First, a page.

A very serious allergic reaction to this drug is rare. However, get medical help right away if you notice any of the following symptoms of a serious allergic reaction, including:
In the US -
Before using plazomicin, tell your doctor or pharmacist if you are allergic to it; or to other aminoglycoside antibiotics (such as gentamicin, tobramycin); or if you have any other allergies. This product may contain inactive ingredients, which can cause allergic reactions or other problems. Talk to your pharmacist for more details.
Before using this medication, tell your doctor or pharmacist your medical history, especially of:
Plazomicin may cause live bacterial vaccines (such as typhoid vaccine) to not work as well. Do not have any immunizations/vaccinations while using this medication unless your doctor tells you to.
Older adults may be more sensitive to the effects of this drug, especially kidney damage.
Tell your doctor if you are pregnant or plan to become pregnant. You should not become pregnant while using plazomicin. Plazomicin may harm an unborn baby. If you become pregnant, talk to your doctor right away about the risks and benefits of this medication.
It is unknown if this drug passes into breast milk. Consult your doctor before breast-feeding.
See also Warning section.
Drug interactions may change how your medications work or increase your risk for serious side effects. This document does not contain all possible drug interactions. Keep a list of all the products you use (including prescription/nonprescription drugs and herbal products) and share it with your doctor and pharmacist. Do not start, stop, or change the dosage of any medicines without your doctor's approval.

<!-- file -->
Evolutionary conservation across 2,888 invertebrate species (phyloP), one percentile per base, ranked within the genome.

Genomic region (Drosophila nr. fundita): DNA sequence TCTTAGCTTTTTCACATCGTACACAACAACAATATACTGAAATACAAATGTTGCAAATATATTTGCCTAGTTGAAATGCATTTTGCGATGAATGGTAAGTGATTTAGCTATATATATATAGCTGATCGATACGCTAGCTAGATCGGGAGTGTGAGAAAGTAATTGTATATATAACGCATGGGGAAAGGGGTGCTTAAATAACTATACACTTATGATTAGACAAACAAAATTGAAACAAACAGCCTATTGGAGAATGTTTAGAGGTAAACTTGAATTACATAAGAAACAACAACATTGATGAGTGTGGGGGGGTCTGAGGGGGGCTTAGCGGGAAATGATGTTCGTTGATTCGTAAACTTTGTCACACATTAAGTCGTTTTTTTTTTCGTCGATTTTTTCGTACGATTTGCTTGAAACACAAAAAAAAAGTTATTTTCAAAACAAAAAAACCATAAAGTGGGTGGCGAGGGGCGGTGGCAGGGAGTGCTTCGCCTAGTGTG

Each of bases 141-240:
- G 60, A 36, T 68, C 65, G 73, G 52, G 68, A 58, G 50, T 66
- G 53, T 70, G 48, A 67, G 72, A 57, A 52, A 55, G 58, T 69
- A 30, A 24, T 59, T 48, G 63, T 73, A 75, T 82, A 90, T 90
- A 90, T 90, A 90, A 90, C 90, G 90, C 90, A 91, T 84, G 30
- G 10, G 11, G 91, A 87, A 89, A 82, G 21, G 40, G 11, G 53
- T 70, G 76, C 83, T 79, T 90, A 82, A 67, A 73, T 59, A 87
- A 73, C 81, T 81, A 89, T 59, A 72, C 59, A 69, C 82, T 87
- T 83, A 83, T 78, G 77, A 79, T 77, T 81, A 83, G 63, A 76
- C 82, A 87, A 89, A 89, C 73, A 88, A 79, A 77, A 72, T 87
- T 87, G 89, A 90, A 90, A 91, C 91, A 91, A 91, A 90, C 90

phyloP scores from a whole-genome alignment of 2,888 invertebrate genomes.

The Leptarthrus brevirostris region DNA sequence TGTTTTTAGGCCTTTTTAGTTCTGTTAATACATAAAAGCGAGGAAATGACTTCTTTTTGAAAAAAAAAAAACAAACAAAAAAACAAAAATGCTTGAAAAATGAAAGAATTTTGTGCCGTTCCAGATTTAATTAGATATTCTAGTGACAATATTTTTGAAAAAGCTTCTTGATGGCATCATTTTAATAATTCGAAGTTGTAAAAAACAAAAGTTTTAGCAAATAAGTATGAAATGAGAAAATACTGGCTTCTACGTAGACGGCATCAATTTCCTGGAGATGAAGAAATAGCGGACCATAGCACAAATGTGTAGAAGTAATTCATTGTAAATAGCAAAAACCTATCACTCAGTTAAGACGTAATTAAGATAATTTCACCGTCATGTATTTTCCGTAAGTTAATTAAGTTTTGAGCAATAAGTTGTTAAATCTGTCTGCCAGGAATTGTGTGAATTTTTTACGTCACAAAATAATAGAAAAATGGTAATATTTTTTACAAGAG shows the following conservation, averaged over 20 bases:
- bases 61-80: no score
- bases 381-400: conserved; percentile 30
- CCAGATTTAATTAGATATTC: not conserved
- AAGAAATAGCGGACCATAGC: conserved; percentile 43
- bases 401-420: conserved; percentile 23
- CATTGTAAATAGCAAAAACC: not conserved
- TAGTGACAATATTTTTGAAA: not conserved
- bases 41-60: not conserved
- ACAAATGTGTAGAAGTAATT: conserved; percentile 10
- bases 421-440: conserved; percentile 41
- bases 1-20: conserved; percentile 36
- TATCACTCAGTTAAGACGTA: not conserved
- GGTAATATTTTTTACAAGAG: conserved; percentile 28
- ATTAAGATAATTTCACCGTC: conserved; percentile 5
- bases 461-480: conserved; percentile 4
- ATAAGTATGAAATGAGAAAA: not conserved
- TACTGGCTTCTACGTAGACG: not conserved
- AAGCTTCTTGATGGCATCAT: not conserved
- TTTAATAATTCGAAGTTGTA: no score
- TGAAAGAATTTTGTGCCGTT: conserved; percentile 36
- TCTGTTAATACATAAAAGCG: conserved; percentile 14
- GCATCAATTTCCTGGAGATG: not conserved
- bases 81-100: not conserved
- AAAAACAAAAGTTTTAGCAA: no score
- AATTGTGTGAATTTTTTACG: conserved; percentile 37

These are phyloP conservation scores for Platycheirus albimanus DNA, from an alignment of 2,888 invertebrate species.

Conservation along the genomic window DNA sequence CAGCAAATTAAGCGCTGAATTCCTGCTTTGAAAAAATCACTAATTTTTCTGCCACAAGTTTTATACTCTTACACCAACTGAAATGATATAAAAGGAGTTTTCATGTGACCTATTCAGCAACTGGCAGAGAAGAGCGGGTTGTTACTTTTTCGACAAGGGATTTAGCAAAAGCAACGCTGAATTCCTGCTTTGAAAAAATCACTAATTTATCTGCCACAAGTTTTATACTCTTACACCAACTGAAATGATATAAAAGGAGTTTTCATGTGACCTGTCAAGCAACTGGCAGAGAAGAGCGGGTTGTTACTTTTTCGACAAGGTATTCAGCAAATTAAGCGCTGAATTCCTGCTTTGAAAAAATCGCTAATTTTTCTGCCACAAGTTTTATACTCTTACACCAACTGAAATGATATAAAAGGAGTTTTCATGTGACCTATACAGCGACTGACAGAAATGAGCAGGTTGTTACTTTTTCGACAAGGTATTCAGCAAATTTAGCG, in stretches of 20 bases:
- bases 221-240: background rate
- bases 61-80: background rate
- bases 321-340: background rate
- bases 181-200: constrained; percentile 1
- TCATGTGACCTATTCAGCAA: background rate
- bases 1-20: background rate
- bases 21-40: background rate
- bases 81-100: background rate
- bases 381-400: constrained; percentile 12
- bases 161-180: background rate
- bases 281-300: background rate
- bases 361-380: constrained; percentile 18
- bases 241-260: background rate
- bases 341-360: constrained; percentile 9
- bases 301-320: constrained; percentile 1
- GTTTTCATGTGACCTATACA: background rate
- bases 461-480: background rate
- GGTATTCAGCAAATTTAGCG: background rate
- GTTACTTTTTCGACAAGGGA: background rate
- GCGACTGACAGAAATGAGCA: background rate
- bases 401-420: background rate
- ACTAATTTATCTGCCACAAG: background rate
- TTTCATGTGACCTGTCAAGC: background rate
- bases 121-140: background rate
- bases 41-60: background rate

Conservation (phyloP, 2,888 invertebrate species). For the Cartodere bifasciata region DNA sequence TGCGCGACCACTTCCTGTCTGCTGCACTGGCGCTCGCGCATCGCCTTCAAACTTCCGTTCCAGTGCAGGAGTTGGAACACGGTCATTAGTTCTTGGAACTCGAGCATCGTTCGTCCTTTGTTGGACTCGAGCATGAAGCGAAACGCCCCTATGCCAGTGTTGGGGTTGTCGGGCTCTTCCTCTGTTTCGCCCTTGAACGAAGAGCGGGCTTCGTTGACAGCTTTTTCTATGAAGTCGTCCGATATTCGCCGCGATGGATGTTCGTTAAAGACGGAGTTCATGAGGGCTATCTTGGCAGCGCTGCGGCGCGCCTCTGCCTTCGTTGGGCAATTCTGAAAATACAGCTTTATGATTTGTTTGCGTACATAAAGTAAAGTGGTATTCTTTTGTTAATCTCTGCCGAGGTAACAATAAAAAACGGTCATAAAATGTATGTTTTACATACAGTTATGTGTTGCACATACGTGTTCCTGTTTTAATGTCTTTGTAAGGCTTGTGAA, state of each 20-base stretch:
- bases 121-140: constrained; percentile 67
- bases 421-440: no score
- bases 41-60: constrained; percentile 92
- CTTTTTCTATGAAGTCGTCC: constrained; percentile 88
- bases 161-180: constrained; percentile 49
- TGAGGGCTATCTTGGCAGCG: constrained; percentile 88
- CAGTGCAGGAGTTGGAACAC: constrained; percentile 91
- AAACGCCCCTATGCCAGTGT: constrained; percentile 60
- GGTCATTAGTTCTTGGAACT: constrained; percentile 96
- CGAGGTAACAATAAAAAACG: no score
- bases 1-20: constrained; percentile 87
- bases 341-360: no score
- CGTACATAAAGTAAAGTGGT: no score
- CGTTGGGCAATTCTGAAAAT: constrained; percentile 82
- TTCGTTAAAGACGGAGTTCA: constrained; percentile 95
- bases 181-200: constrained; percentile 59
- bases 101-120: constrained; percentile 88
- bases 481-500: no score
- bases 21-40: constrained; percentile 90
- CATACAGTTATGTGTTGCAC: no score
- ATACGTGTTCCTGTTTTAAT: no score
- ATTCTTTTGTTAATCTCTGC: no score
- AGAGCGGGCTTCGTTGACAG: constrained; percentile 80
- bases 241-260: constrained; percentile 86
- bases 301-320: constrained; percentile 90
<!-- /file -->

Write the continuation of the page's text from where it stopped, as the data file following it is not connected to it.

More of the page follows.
Although most antibiotics are unlikely to affect hormonal birth control such as pills, patch, or ring, a few antibiotics (such as rifampin, rifabutin) can decrease their effectiveness. This could result in pregnancy. If you use hormonal birth control, ask your doctor or pharmacist for more details.
If someone has overdosed and has serious symptoms such as passing out or trouble breathing, call 911. Otherwise, call a poison control center right away. US residents can call their local poison control center at 1-800-222-1222. Canada residents can call a provincial poison control center.
Lab and/or medical tests (such as kidney function, levels of drug in your blood) may be done while you are using this medication. Keep all medical and lab appointments.
For the best possible benefit, it is important to receive each scheduled dose of this medication as directed. If you miss a dose, contact your doctor or pharmacist right away to establish a new dosing schedule. Do not double the dose to catch up.
Consult the product instructions and your pharmacist for storage details. Keep all medications away from children and pets.
Do not flush medications down the toilet or pour them into a drain unless instructed to do so. Properly discard this product when it is expired or no longer needed. Consult your pharmacist or local waste disposal company.
Information last revised July 2018.
Copyright(c) 2018 First Databank, Inc.